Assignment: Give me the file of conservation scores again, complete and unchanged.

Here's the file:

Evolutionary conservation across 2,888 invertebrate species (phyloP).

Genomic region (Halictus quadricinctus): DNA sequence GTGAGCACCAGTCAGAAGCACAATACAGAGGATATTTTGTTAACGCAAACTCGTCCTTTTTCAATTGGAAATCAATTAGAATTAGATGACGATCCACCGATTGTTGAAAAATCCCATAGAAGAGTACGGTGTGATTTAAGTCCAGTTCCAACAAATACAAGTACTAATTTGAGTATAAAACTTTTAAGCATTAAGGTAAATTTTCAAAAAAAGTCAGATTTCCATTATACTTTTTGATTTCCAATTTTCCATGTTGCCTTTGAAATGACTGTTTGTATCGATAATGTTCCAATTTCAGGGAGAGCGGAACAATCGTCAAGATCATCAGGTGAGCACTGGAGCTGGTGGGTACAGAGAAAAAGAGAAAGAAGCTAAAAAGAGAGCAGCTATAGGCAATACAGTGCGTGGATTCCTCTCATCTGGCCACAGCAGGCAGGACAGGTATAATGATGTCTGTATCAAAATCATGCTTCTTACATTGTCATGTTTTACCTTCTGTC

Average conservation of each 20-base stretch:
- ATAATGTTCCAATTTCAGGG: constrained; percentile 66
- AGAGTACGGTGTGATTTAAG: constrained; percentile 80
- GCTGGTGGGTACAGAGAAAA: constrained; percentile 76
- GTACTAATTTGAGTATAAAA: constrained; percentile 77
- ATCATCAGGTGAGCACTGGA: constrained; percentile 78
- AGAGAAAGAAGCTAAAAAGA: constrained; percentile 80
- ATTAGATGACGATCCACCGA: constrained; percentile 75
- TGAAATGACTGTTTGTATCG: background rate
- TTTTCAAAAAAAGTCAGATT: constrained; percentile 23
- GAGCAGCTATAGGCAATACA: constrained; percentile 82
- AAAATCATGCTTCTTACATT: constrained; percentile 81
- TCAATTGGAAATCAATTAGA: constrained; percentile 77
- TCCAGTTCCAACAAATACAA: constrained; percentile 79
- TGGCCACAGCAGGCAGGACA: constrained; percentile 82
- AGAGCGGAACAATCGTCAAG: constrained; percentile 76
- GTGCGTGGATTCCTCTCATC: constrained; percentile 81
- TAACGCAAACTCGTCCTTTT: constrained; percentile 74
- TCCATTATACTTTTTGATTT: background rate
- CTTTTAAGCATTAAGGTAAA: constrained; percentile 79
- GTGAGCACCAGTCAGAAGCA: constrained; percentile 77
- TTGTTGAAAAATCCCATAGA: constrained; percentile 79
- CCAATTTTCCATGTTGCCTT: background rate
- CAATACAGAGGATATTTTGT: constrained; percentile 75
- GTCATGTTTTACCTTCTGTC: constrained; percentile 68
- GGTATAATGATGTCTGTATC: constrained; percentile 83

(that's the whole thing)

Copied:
Evolutionary conservation across 2,888 invertebrate species (phyloP).

Genomic region (Halictus quadricinctus): DNA sequence GTGAGCACCAGTCAGAAGCACAATACAGAGGATATTTTGTTAACGCAAACTCGTCCTTTTTCAATTGGAAATCAATTAGAATTAGATGACGATCCACCGATTGTTGAAAAATCCCATAGAAGAGTACGGTGTGATTTAAGTCCAGTTCCAACAAATACAAGTACTAATTTGAGTATAAAACTTTTAAGCATTAAGGTAAATTTTCAAAAAAAGTCAGATTTCCATTATACTTTTTGATTTCCAATTTTCCATGTTGCCTTTGAAATGACTGTTTGTATCGATAATGTTCCAATTTCAGGGAGAGCGGAACAATCGTCAAGATCATCAGGTGAGCACTGGAGCTGGTGGGTACAGAGAAAAAGAGAAAGAAGCTAAAAAGAGAGCAGCTATAGGCAATACAGTGCGTGGATTCCTCTCATCTGGCCACAGCAGGCAGGACAGGTATAATGATGTCTGTATCAAAATCATGCTTCTTACATTGTCATGTTTTACCTTCTGTC

Average conservation of each 20-base stretch:
- ATAATGTTCCAATTTCAGGG: constrained; percentile 66
- AGAGTACGGTGTGATTTAAG: constrained; percentile 80
- GCTGGTGGGTACAGAGAAAA: constrained; percentile 76
- GTACTAATTTGAGTATAAAA: constrained; percentile 77
- ATCATCAGGTGAGCACTGGA: constrained; percentile 78
- AGAGAAAGAAGCTAAAAAGA: constrained; percentile 80
- ATTAGATGACGATCCACCGA: constrained; percentile 75
- TGAAATGACTGTTTGTATCG: background rate
- TTTTCAAAAAAAGTCAGATT: constrained; percentile 23
- GAGCAGCTATAGGCAATACA: constrained; percentile 82
- AAAATCATGCTTCTTACATT: constrained; percentile 81
- TCAATTGGAAATCAATTAGA: constrained; percentile 77
- TCCAGTTCCAACAAATACAA: constrained; percentile 79
- TGGCCACAGCAGGCAGGACA: constrained; percentile 82
- AGAGCGGAACAATCGTCAAG: constrained; percentile 76
- GTGCGTGGATTCCTCTCATC: constrained; percentile 81
- TAACGCAAACTCGTCCTTTT: constrained; percentile 74
- TCCATTATACTTTTTGATTT: background rate
- CTTTTAAGCATTAAGGTAAA: constrained; percentile 79
- GTGAGCACCAGTCAGAAGCA: constrained; percentile 77
- TTGTTGAAAAATCCCATAGA: constrained; percentile 79
- CCAATTTTCCATGTTGCCTT: background rate
- CAATACAGAGGATATTTTGT: constrained; percentile 75
- GTCATGTTTTACCTTCTGTC: constrained; percentile 68
- GGTATAATGATGTCTGTATC: constrained; percentile 83